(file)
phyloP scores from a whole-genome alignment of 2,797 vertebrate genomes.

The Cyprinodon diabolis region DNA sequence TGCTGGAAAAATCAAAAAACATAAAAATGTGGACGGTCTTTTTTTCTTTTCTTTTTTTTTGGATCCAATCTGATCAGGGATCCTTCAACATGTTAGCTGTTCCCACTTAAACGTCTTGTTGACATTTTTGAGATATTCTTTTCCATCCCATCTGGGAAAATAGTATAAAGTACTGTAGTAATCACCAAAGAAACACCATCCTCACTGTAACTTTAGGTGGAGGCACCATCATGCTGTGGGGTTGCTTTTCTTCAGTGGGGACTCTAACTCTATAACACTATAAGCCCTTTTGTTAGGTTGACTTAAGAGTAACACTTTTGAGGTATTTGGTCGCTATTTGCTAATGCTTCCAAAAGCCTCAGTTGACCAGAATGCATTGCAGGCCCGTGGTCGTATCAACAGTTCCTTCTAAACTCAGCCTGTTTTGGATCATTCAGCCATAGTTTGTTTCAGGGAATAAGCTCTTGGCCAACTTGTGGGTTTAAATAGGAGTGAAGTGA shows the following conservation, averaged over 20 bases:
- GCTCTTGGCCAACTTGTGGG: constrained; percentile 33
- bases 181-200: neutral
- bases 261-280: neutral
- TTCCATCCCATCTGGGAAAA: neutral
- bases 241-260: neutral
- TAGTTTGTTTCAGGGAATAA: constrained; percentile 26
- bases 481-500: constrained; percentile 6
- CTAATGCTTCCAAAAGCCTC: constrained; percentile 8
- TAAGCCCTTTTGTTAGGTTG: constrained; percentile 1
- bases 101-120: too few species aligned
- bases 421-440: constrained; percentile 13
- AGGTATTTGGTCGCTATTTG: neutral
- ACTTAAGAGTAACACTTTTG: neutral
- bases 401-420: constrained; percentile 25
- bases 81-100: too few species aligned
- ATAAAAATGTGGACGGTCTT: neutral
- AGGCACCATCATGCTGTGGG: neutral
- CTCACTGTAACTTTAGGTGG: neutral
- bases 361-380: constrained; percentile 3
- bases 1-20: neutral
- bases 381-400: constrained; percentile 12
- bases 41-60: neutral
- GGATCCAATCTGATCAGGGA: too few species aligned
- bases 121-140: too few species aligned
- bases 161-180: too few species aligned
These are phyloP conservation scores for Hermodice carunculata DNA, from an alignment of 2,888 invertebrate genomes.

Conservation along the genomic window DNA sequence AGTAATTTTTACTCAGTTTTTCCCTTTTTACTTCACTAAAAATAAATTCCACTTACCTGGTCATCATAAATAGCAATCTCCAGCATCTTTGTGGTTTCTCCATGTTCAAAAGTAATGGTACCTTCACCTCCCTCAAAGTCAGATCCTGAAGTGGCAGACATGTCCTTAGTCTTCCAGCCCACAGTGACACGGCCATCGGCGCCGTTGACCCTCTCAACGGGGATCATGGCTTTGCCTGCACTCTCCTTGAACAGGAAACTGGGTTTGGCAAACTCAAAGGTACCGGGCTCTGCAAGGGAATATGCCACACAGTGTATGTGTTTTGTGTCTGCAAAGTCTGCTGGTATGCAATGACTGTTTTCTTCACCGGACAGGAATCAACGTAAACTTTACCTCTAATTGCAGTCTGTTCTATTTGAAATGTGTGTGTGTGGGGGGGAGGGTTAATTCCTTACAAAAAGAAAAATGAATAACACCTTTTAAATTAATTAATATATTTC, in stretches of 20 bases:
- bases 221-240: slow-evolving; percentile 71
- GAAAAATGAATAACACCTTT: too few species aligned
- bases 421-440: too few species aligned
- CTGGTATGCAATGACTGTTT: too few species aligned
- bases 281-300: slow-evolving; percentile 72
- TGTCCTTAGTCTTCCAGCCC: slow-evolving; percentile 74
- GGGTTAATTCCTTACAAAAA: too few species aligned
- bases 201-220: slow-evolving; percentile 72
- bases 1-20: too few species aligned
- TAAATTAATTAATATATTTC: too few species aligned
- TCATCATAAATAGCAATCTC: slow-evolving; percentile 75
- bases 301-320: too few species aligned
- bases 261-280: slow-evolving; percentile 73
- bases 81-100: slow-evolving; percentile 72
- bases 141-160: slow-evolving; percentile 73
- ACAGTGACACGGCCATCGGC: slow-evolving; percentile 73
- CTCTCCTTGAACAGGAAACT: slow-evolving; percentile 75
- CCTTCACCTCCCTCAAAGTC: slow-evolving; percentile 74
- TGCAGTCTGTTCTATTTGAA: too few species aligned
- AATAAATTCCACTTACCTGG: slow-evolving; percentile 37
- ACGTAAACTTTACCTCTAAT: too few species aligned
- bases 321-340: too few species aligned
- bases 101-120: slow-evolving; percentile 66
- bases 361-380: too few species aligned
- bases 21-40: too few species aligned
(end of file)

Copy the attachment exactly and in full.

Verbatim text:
phyloP scores from a whole-genome alignment of 2,797 vertebrate genomes.

The Cyprinodon diabolis region DNA sequence TGCTGGAAAAATCAAAAAACATAAAAATGTGGACGGTCTTTTTTTCTTTTCTTTTTTTTTGGATCCAATCTGATCAGGGATCCTTCAACATGTTAGCTGTTCCCACTTAAACGTCTTGTTGACATTTTTGAGATATTCTTTTCCATCCCATCTGGGAAAATAGTATAAAGTACTGTAGTAATCACCAAAGAAACACCATCCTCACTGTAACTTTAGGTGGAGGCACCATCATGCTGTGGGGTTGCTTTTCTTCAGTGGGGACTCTAACTCTATAACACTATAAGCCCTTTTGTTAGGTTGACTTAAGAGTAACACTTTTGAGGTATTTGGTCGCTATTTGCTAATGCTTCCAAAAGCCTCAGTTGACCAGAATGCATTGCAGGCCCGTGGTCGTATCAACAGTTCCTTCTAAACTCAGCCTGTTTTGGATCATTCAGCCATAGTTTGTTTCAGGGAATAAGCTCTTGGCCAACTTGTGGGTTTAAATAGGAGTGAAGTGA shows the following conservation, averaged over 20 bases:
- GCTCTTGGCCAACTTGTGGG: constrained; percentile 33
- bases 181-200: neutral
- bases 261-280: neutral
- TTCCATCCCATCTGGGAAAA: neutral
- bases 241-260: neutral
- TAGTTTGTTTCAGGGAATAA: constrained; percentile 26
- bases 481-500: constrained; percentile 6
- CTAATGCTTCCAAAAGCCTC: constrained; percentile 8
- TAAGCCCTTTTGTTAGGTTG: constrained; percentile 1
- bases 101-120: too few species aligned
- bases 421-440: constrained; percentile 13
- AGGTATTTGGTCGCTATTTG: neutral
- ACTTAAGAGTAACACTTTTG: neutral
- bases 401-420: constrained; percentile 25
- bases 81-100: too few species aligned
- ATAAAAATGTGGACGGTCTT: neutral
- AGGCACCATCATGCTGTGGG: neutral
- CTCACTGTAACTTTAGGTGG: neutral
- bases 361-380: constrained; percentile 3
- bases 1-20: neutral
- bases 381-400: constrained; percentile 12
- bases 41-60: neutral
- GGATCCAATCTGATCAGGGA: too few species aligned
- bases 121-140: too few species aligned
- bases 161-180: too few species aligned
These are phyloP conservation scores for Hermodice carunculata DNA, from an alignment of 2,888 invertebrate genomes.

Conservation along the genomic window DNA sequence AGTAATTTTTACTCAGTTTTTCCCTTTTTACTTCACTAAAAATAAATTCCACTTACCTGGTCATCATAAATAGCAATCTCCAGCATCTTTGTGGTTTCTCCATGTTCAAAAGTAATGGTACCTTCACCTCCCTCAAAGTCAGATCCTGAAGTGGCAGACATGTCCTTAGTCTTCCAGCCCACAGTGACACGGCCATCGGCGCCGTTGACCCTCTCAACGGGGATCATGGCTTTGCCTGCACTCTCCTTGAACAGGAAACTGGGTTTGGCAAACTCAAAGGTACCGGGCTCTGCAAGGGAATATGCCACACAGTGTATGTGTTTTGTGTCTGCAAAGTCTGCTGGTATGCAATGACTGTTTTCTTCACCGGACAGGAATCAACGTAAACTTTACCTCTAATTGCAGTCTGTTCTATTTGAAATGTGTGTGTGTGGGGGGGAGGGTTAATTCCTTACAAAAAGAAAAATGAATAACACCTTTTAAATTAATTAATATATTTC, in stretches of 20 bases:
- bases 221-240: slow-evolving; percentile 71
- GAAAAATGAATAACACCTTT: too few species aligned
- bases 421-440: too few species aligned
- CTGGTATGCAATGACTGTTT: too few species aligned
- bases 281-300: slow-evolving; percentile 72
- TGTCCTTAGTCTTCCAGCCC: slow-evolving; percentile 74
- GGGTTAATTCCTTACAAAAA: too few species aligned
- bases 201-220: slow-evolving; percentile 72
- bases 1-20: too few species aligned
- TAAATTAATTAATATATTTC: too few species aligned
- TCATCATAAATAGCAATCTC: slow-evolving; percentile 75
- bases 301-320: too few species aligned
- bases 261-280: slow-evolving; percentile 73
- bases 81-100: slow-evolving; percentile 72
- bases 141-160: slow-evolving; percentile 73
- ACAGTGACACGGCCATCGGC: slow-evolving; percentile 73
- CTCTCCTTGAACAGGAAACT: slow-evolving; percentile 75
- CCTTCACCTCCCTCAAAGTC: slow-evolving; percentile 74
- TGCAGTCTGTTCTATTTGAA: too few species aligned
- AATAAATTCCACTTACCTGG: slow-evolving; percentile 37
- ACGTAAACTTTACCTCTAAT: too few species aligned
- bases 321-340: too few species aligned
- bases 101-120: slow-evolving; percentile 66
- bases 361-380: too few species aligned
- bases 21-40: too few species aligned